Though I realize that there may exist no record of Andrew himself, or any veterans who may remember who he was, just a young kid, fresh out of high school, I am hoping that your unit histories may have some record of the action around Stieldorf on that date. From this information, our family may be able to solve a mystery that has existed for over 50 years, i.e. no one ever determined or was able to determine the exact circumstances of his death. Today, I am the caretaker of his Purple Heart, posthumously awared, and it is my duty to try to finally, maybe, just perhaps, be able to determine what happened that day. My grandmother never ever really recovered from the loss of her son, Andrew. Being a father of a 21 year old son, I now know, what that sense of loss must have been like. Sadly, my family's tragedy goes even beyond Andrew's death. My mother Carol, Andrew's sister, died of leukemia when I was fifteen years of age. Andrew's dad died when I was sixteen, his mother, Helen, died when I was just seventeen, so the lineage and heritage of that family, rests soley with me.

I am enclosing copies of a map showing the exact location of Stieldorf and a copy of Chaplain Ralph L. Cannon's letter to my grandmother, dated 23 April 1945, which references also his service number 39148637, and a copy of Captain Laura Kenney's email to me.

Any help you can give me will be greatly appreciated. If you have email and wish to correspond with me that way, would be fine. My email address is at the top of this letterhead. If there is any reproduction costs, I would be happy to cover any costs incurred.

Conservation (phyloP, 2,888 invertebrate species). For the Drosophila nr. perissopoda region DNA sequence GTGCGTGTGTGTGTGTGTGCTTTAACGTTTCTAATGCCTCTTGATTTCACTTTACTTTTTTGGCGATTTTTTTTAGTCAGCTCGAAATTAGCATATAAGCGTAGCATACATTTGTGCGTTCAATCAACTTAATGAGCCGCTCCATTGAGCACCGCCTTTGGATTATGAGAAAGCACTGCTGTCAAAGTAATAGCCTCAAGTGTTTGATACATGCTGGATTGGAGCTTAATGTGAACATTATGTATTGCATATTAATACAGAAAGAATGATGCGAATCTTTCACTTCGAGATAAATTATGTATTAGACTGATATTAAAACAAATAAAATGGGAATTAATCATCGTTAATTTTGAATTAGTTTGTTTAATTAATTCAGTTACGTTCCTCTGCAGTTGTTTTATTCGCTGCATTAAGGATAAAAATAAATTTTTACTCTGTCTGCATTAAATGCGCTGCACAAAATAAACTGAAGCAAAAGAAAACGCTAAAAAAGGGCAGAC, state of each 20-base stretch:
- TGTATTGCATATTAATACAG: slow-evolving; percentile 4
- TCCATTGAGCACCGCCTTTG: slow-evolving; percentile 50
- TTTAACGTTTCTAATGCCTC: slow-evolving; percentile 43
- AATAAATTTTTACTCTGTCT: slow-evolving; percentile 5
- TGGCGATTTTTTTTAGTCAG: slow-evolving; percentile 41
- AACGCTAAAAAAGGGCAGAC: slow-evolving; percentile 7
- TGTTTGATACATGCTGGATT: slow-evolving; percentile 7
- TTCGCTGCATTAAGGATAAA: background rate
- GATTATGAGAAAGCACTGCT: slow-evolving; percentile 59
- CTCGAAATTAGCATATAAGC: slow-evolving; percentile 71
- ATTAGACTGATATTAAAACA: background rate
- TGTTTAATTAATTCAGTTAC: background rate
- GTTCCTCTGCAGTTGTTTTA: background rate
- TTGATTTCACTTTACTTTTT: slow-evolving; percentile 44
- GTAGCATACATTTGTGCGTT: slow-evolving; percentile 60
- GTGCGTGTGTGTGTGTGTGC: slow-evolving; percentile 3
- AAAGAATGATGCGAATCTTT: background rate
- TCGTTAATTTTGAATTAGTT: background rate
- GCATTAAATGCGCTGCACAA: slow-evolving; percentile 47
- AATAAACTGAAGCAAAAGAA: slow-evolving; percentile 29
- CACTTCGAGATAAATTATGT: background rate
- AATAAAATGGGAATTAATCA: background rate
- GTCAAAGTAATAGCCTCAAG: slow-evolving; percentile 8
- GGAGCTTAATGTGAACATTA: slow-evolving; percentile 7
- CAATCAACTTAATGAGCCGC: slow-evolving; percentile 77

Very truly yours,

Greg Farrell

Additional Letters

Letter from Stanley Polny, 78th Division Association Historian, dated 23 December 1998, informing me he confirmed Andrew's name in the 309th Regiment's KIA listing and company assignment.

Letter from me to Bill Parsons, Stanley Polny, Mervin Sheppard and Stephen Dobrenchuck, dated 29 December 1998

Letter from Stephen A. Dobrenchuk, who was with C-Company, dated 02 January 1999 and page 2

Letter from Mervin H. Sheppard, who was with C-Company, dated 10 January 1999 and page 2

Letter from Stanley Polny, dated 12 January 1999, and page 2, in which he included After Action Report copies concerning action around Stieldorf, Germany:

Many people recently have been of great help to me in trying to reconstruct the circumstances of his death, which until about 2 years ago, the truth of which, was unknown. With the miracle of communication today via the Internet, a young German patriot and friend of the 78th Division, Ralf Klodt, who shares my love for history, came across my letter to Bill Parsons, which Bill had (unknown at the time to me) published in "The Flash", back I guess in January 1999. Ralf sent me an e-mail which hit me literally, like a bolt of lightning. I just could not believe my luck and good fortune. I wrote Ralf (via his friend Arno) back immediately.

Ralf sent me some detailed photos, showing the countryside and battlefield area around Stieldorf, for clues on the course of the battle that day. Several other fine gentlemen, veterans of the 78th Division, have also been of great assistance in my research.

Andrew E. Lincoln's basic training picture, July 1944.